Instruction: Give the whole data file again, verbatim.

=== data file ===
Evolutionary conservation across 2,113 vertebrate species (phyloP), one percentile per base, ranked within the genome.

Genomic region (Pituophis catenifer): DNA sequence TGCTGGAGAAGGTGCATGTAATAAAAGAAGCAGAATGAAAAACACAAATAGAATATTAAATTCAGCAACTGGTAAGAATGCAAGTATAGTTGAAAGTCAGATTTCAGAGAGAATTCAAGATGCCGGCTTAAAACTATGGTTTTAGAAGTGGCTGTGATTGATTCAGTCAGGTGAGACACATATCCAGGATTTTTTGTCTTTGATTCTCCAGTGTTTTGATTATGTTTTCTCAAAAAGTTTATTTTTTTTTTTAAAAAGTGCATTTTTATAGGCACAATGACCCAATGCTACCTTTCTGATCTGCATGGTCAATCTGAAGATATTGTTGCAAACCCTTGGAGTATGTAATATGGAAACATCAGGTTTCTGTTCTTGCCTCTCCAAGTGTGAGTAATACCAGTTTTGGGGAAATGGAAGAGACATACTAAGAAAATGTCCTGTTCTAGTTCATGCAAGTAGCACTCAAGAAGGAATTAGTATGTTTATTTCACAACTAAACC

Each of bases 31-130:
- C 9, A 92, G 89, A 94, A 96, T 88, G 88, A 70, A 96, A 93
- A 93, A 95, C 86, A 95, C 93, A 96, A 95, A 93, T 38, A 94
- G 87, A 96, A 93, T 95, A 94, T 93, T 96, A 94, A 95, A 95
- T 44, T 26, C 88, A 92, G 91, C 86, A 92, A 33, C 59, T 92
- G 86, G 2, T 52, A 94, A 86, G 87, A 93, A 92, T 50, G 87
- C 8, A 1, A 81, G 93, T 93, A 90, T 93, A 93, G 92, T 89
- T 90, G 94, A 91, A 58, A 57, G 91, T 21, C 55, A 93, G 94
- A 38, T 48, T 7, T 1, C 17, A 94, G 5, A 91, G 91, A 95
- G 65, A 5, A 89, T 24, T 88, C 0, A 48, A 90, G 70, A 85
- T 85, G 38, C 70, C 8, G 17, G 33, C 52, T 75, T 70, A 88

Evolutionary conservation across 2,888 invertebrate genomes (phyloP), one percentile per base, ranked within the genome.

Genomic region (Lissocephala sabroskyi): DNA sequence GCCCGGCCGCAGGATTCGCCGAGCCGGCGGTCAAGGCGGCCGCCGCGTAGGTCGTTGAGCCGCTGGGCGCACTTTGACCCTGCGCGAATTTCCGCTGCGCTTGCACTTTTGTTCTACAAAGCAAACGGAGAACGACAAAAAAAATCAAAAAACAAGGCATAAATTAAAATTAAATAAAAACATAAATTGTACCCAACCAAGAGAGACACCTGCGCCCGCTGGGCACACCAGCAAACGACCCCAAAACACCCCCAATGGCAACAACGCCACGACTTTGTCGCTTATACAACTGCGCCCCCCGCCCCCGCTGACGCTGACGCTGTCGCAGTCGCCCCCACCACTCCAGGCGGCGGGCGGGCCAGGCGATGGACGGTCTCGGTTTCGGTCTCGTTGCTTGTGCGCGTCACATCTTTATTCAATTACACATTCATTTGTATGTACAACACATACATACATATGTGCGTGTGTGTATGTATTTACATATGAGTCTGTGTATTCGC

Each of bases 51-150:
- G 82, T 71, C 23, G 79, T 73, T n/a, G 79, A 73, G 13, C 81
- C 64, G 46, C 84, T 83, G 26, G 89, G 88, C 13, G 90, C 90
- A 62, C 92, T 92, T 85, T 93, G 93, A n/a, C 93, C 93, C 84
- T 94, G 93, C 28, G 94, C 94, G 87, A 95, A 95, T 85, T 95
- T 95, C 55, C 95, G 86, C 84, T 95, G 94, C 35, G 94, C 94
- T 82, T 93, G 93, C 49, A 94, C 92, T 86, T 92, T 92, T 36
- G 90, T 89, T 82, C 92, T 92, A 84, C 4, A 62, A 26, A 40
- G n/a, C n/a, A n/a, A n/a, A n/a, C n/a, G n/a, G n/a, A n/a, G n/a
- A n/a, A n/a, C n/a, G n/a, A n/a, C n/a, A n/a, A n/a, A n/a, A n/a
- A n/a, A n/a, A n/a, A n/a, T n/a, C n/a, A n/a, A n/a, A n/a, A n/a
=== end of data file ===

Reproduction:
Evolutionary conservation across 2,113 vertebrate species (phyloP), one percentile per base, ranked within the genome.

Genomic region (Pituophis catenifer): DNA sequence TGCTGGAGAAGGTGCATGTAATAAAAGAAGCAGAATGAAAAACACAAATAGAATATTAAATTCAGCAACTGGTAAGAATGCAAGTATAGTTGAAAGTCAGATTTCAGAGAGAATTCAAGATGCCGGCTTAAAACTATGGTTTTAGAAGTGGCTGTGATTGATTCAGTCAGGTGAGACACATATCCAGGATTTTTTGTCTTTGATTCTCCAGTGTTTTGATTATGTTTTCTCAAAAAGTTTATTTTTTTTTTTAAAAAGTGCATTTTTATAGGCACAATGACCCAATGCTACCTTTCTGATCTGCATGGTCAATCTGAAGATATTGTTGCAAACCCTTGGAGTATGTAATATGGAAACATCAGGTTTCTGTTCTTGCCTCTCCAAGTGTGAGTAATACCAGTTTTGGGGAAATGGAAGAGACATACTAAGAAAATGTCCTGTTCTAGTTCATGCAAGTAGCACTCAAGAAGGAATTAGTATGTTTATTTCACAACTAAACC

Each of bases 31-130:
- C 9, A 92, G 89, A 94, A 96, T 88, G 88, A 70, A 96, A 93
- A 93, A 95, C 86, A 95, C 93, A 96, A 95, A 93, T 38, A 94
- G 87, A 96, A 93, T 95, A 94, T 93, T 96, A 94, A 95, A 95
- T 44, T 26, C 88, A 92, G 91, C 86, A 92, A 33, C 59, T 92
- G 86, G 2, T 52, A 94, A 86, G 87, A 93, A 92, T 50, G 87
- C 8, A 1, A 81, G 93, T 93, A 90, T 93, A 93, G 92, T 89
- T 90, G 94, A 91, A 58, A 57, G 91, T 21, C 55, A 93, G 94
- A 38, T 48, T 7, T 1, C 17, A 94, G 5, A 91, G 91, A 95
- G 65, A 5, A 89, T 24, T 88, C 0, A 48, A 90, G 70, A 85
- T 85, G 38, C 70, C 8, G 17, G 33, C 52, T 75, T 70, A 88

Evolutionary conservation across 2,888 invertebrate genomes (phyloP), one percentile per base, ranked within the genome.

Genomic region (Lissocephala sabroskyi): DNA sequence GCCCGGCCGCAGGATTCGCCGAGCCGGCGGTCAAGGCGGCCGCCGCGTAGGTCGTTGAGCCGCTGGGCGCACTTTGACCCTGCGCGAATTTCCGCTGCGCTTGCACTTTTGTTCTACAAAGCAAACGGAGAACGACAAAAAAAATCAAAAAACAAGGCATAAATTAAAATTAAATAAAAACATAAATTGTACCCAACCAAGAGAGACACCTGCGCCCGCTGGGCACACCAGCAAACGACCCCAAAACACCCCCAATGGCAACAACGCCACGACTTTGTCGCTTATACAACTGCGCCCCCCGCCCCCGCTGACGCTGACGCTGTCGCAGTCGCCCCCACCACTCCAGGCGGCGGGCGGGCCAGGCGATGGACGGTCTCGGTTTCGGTCTCGTTGCTTGTGCGCGTCACATCTTTATTCAATTACACATTCATTTGTATGTACAACACATACATACATATGTGCGTGTGTGTATGTATTTACATATGAGTCTGTGTATTCGC

Each of bases 51-150:
- G 82, T 71, C 23, G 79, T 73, T n/a, G 79, A 73, G 13, C 81
- C 64, G 46, C 84, T 83, G 26, G 89, G 88, C 13, G 90, C 90
- A 62, C 92, T 92, T 85, T 93, G 93, A n/a, C 93, C 93, C 84
- T 94, G 93, C 28, G 94, C 94, G 87, A 95, A 95, T 85, T 95
- T 95, C 55, C 95, G 86, C 84, T 95, G 94, C 35, G 94, C 94
- T 82, T 93, G 93, C 49, A 94, C 92, T 86, T 92, T 92, T 36
- G 90, T 89, T 82, C 92, T 92, A 84, C 4, A 62, A 26, A 40
- G n/a, C n/a, A n/a, A n/a, A n/a, C n/a, G n/a, G n/a, A n/a, G n/a
- A n/a, A n/a, C n/a, G n/a, A n/a, C n/a, A n/a, A n/a, A n/a, A n/a
- A n/a, A n/a, A n/a, A n/a, T n/a, C n/a, A n/a, A n/a, A n/a, A n/a